Top 7 Common Electrical Problems and Solutions

Erin Easley

Written By Erin Easley

Published 08/02/21
Top 7 Common Electrical Problems and Solutions

A home’s electrical network is a complex system with a multitude of interconnected components. In-wall wiring, circuit breakers, outlets, and electrical fixtures are enough to think about, but in older homes, there’s also the possibility of dated wiring and materials that are no longer up to code. Faulty components, electrical wiring problems, and old materials can lead to everything from flickering lights to a full-on housefire.

In this article, we’ll review some common electrical problems in home systems. We’ll also share how to resolve these home electrical problems most efficiently.

Before we dive in, remember to always exercise extreme caution when troubleshooting electrical problems. Always defer to a licensed electrician to rewire outlets, switches, junction boxes, circuit breakers, and mounted electrical fixtures.

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7 Common Electrical Problems and How to Fix Them

1. Loose Outlets

Over time, the contacts in a receptacle or outlet wear down, making it easier for a plug or cord to slip out. This isn’t only a nuisance; it’s also quite dangerous. A loose contact can lead to arcing, or electricity “jumping” from one point to another. Arcing is a significant fire hazard, as the arc can ignite dust, wood, or other in-wall debris. 

Resolving this problem is as simple as replacing the receptacle, which costs only a few dollars. Changing a receptacle isn’t especially difficult, but there is the danger of a fatal electric shock if power to the circuit is not shut off. For most people, it’s best to leave it to an electrician.

2. Ungrounded Outlets

Older homes are more likely to have ungrounded receptacles, or receptacles with two openings instead of three. This is a problem because excess electrical current has no safe place to travel. It also prevents you from plugging in devices with three-prong plugs. (Never use an adapter or extension cord to use an ungrounded outlet to power a device with a three-prong plug. This can fry the device and poses a danger to the user.)

This is usually easily resolved by replacing the receptacles with grounded ones. There is a chance that the in-wall wiring will need to be updated, though.

3. Over-Lamping

Over-lamping is when a light fixture is fitted with a bulb with a higher wattage than the fixture is meant to handle. This is a greater danger than many people realize. A hot bulb can damage the fixture’s socket and adjacent wiring. This can lead to arcing, which in turn can cause a fire.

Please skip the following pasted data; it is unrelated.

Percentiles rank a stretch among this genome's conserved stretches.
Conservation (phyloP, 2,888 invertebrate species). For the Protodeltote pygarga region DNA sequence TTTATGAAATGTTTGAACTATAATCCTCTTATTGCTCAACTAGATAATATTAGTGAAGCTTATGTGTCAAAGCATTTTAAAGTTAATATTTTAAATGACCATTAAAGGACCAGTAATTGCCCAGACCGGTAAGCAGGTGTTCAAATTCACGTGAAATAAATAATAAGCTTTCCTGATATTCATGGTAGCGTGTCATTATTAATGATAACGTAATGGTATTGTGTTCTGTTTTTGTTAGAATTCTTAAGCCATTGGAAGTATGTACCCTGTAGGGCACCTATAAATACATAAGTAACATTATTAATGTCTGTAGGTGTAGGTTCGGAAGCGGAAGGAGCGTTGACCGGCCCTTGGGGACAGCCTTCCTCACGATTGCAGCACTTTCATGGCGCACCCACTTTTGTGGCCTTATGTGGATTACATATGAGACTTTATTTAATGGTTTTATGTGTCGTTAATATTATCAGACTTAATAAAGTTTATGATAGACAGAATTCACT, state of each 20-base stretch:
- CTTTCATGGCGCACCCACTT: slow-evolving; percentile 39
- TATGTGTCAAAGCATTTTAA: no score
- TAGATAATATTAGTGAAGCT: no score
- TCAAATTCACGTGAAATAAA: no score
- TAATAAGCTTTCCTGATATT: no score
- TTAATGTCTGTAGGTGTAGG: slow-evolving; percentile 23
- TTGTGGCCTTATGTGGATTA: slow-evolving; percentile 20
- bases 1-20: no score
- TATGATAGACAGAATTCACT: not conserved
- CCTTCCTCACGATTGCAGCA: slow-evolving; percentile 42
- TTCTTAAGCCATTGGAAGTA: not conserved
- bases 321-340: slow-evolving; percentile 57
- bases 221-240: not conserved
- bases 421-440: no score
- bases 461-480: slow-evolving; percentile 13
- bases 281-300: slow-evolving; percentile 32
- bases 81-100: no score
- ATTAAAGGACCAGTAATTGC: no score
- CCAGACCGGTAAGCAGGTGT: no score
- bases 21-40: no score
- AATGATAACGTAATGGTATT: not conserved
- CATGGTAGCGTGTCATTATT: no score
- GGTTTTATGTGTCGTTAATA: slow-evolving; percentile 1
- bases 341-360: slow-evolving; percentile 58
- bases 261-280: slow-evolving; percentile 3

Fortunately, this is an easy one to fix yourself. Check all light fixtures to ensure the bulbs are at or below the wattage limits. If the limit isn’t marked, use a 60-watt bulb or under to be safe. 

4. Absence of GFCIs

A ground fault circuit interruptor (GFCI) outlet is a modern receptacle that can detect minor changes in an outlet’s electrical current. This means it can shut down power in the case of human contact or exposure to water. In simple terms, GFCIs are safer than conventional outlets.

GFCIs are especially important in bathrooms and kitchens. If your home is missing GFCIs, you can find them at any hardware store. Installing one is similar to installing a conventional receptacle.

5. Coverless Junction Boxes

Junction boxes are often locations where high-voltage electrical wiring is spliced together. Though these splices should be secured with plastic clips and perhaps electrical tape, there is still the danger of electrocution. 

If you notice uncovered junction boxes anywhere in your home—including your garage, attic, or basement—spend the few bucks to get some covers. These are easily installed with nothing more than a screwdriver. 

6. Faulty Switches

On/off and dimmable switches can fail for a number of reasons. It could be loose wiring, arcing, or wear and tear on the plastic pieces. In any case, it’s best to fix the switch to avoid a potentially dangerous situation.

Replacement switches are usually inexpensive, but it’s best to have an electrician install them.

7. Over-Wired Panels

Over-wiring is when a panel is wired to more circuits than it’s meant to manage. This can lead to problems with your circuit breaker or, in older homes, electrical fuse box problems.

Fix an over-wired panel by adding a subpanel. You can also swap out your existing panel for a larger one. You’ll want the help of an electrician.

Home Warranty for Electrical System Maintenance

The above electrical problems do not constitute an exhaustive list. There are countless issues that require the help of a trained professional. A Liberty Home Guard home warranty can provide that help affordably and at a moment’s notice.

Use our website or call (866)-225-7958 to learn more about our electrical systems coverage. We can also customize your policy to include lighting fixtures coverage, home electrical appliance insurance, extended warranty electrical appliances coverage, and much more.

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